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For refcode 1994ApJ...430..163D:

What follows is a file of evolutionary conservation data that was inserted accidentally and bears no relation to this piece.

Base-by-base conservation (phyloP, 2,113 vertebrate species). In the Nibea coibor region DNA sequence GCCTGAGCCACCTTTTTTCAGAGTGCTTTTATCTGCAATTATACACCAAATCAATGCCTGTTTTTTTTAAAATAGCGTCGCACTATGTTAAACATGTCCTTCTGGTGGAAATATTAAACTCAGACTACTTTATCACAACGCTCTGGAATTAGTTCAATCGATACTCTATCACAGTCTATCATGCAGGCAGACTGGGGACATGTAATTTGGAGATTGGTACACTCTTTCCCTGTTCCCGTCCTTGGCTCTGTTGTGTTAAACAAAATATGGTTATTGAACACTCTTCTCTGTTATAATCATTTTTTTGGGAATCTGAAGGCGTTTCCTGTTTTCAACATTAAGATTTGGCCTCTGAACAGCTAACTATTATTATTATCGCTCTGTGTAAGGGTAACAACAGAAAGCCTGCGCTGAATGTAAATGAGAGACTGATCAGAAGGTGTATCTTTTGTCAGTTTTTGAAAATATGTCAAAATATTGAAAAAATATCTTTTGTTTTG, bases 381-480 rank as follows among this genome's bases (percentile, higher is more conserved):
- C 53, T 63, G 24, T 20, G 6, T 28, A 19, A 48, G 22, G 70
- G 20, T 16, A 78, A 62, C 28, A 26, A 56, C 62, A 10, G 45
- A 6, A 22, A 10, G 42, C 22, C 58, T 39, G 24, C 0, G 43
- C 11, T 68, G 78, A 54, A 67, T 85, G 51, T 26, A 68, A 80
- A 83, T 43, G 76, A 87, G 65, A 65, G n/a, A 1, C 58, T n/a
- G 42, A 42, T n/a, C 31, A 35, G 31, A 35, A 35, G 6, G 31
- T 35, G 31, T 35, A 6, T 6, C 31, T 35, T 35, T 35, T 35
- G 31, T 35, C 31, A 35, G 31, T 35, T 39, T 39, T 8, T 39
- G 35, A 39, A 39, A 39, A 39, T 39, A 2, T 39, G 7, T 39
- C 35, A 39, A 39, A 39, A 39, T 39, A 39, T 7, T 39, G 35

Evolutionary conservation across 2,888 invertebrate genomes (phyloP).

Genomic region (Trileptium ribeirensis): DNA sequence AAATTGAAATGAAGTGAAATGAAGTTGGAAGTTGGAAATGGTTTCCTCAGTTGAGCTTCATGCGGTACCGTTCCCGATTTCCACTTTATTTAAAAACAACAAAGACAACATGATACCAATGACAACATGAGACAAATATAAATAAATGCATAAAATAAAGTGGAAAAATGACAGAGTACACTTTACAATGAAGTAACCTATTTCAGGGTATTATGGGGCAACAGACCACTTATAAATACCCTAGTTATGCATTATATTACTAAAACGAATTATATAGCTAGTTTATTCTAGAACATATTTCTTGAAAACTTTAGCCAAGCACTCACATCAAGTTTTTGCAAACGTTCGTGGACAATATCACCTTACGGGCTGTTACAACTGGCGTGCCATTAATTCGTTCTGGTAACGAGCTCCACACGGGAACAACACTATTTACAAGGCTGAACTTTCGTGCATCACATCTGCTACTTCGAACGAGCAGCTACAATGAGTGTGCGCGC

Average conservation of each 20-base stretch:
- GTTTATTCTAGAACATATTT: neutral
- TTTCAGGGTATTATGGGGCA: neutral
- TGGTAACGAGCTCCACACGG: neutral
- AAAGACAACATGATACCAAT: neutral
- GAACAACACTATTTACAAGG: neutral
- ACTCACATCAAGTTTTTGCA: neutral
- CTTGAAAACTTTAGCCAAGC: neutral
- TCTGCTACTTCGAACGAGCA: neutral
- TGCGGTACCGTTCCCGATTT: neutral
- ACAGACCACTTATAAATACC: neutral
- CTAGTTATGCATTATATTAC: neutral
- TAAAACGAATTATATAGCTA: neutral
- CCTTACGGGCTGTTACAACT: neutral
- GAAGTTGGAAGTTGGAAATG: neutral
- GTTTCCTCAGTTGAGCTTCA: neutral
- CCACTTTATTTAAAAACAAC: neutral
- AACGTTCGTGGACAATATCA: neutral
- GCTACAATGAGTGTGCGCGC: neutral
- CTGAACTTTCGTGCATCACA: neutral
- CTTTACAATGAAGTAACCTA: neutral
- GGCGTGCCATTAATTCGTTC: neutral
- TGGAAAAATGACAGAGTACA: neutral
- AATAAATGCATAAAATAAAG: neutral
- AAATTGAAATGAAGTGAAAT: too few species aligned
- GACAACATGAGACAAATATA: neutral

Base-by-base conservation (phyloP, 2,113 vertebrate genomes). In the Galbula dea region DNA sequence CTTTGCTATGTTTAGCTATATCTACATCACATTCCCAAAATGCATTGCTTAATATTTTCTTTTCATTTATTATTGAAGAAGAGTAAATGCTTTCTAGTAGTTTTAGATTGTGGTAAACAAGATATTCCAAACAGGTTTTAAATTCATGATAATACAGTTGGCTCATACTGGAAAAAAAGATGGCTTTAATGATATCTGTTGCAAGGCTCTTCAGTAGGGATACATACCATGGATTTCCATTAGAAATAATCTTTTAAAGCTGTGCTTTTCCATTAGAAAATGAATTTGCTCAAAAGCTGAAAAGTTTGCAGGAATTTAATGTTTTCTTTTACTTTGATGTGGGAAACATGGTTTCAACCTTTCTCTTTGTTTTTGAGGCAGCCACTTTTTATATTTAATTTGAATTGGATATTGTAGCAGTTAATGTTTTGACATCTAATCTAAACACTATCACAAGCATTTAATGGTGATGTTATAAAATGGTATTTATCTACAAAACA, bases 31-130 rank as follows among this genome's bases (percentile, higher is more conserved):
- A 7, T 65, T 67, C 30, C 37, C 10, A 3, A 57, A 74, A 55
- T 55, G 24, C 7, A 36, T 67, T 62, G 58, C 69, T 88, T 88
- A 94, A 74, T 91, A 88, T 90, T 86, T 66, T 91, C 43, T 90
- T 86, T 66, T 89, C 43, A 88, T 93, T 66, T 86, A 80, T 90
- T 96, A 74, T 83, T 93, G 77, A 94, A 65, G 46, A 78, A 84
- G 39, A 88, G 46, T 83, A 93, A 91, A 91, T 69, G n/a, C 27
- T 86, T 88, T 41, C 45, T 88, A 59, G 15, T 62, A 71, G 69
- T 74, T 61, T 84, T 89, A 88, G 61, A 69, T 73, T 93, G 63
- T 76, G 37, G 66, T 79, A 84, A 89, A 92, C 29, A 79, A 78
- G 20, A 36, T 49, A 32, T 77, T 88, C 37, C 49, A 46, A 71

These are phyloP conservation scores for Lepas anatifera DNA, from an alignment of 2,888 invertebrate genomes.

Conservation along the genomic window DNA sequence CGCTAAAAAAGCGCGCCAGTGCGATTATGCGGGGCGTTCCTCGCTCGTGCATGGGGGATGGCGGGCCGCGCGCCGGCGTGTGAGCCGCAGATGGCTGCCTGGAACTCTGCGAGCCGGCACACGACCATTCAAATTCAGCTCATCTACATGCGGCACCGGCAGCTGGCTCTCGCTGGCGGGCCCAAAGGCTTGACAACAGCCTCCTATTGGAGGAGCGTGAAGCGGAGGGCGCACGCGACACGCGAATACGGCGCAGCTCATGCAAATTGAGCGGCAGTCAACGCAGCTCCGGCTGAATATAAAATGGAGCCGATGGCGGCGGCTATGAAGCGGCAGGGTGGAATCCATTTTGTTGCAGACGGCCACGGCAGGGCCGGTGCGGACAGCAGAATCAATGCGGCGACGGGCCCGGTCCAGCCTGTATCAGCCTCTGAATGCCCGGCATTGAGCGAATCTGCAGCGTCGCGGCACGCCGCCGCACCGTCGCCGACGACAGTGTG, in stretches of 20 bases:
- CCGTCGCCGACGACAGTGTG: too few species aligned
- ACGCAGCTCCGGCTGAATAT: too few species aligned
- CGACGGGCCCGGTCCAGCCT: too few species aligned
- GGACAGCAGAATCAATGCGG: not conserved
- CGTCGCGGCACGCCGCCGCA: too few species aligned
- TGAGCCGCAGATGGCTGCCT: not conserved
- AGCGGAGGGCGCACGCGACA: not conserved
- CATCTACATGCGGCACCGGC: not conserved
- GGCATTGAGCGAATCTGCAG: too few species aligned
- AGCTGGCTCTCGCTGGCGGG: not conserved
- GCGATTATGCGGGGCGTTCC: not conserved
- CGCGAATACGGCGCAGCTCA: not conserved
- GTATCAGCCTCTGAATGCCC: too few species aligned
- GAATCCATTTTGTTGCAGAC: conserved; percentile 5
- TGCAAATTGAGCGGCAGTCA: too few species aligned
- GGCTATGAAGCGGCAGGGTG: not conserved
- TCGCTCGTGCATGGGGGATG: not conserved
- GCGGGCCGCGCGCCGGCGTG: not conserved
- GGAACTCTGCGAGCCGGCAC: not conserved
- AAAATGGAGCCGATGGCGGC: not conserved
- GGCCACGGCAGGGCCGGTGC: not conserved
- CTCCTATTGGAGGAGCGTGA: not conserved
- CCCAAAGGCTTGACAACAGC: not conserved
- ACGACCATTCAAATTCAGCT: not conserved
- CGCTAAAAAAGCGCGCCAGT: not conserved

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1994ApJ...430..163D ON THE LAW OF STAR FORMATION IN DISK GALAXIES MICHAFL A. DOPITA AND STUART D. RYDER Mount Stromlo and Siding Spring Observatories, Institute of Advanced Studies, Australian National University, Private Bag, Weston Creek P.O., ACT 261 I, Australia Received 1993 August 11; accepted 1994 January 18 ABSTRACT The observational relationship between the stellar surface brightness and the surface brightness in H{alpha} in galactic disks is shown to be determined by the law of star formation in disk galaxies. Assuming the rate of star formation to take a generalized Schmidt power-law form dependent on both the total local matter surface density, {sigma}_T_ and the gas surface density, {sigma}_g_; d{sigma}_*_/d_t_ = {epsilon}_T_^n^{sigma}_g_^m^, we find that the observations constrain (n + m) > 1, and that the best fit is obtained for 1.5 <(n + m) < 2.5. Both a Schmidt Law of the form d{sigma}_*_/d_t_ = {epsilon}{sigma}+g_, and a star-formation law of the form d{sigma}_*_/d_t_ = {epsilon}{OMEGA}{sigma}_g_, where {OMEGA} is the angular velocity at the radial point considered, seem to be excluded by observations. The observed scatter in the stellar surface brightness versus H{alpha} surface brightness relationship can be interpreted as a scatter in the ratio of galaxian age to star-formation efficiency; younger galaxies being more gas-rich, and currently more active in forming stars. Finally, we discuss particular forms of the Schmidt Law given by theory. We show that a model having n = 1/3 and m = 5/3, which gives a particularly good fit to the observations, follows as a consequence of stochastic self- regulating star formation moderated by cloud-loud interactions in the disk potential, and by the energetic processes associated with the formation of massive stars. This model explicitly includes the secular evolution of the vertical structure of the gaseous and stellar components of galactic disks, and the effect of the galaxian potential. Subject headings: galaxies: evolution - galaxies: photometry - galaxies: spiral - galaxies: stellar content - stars: formation
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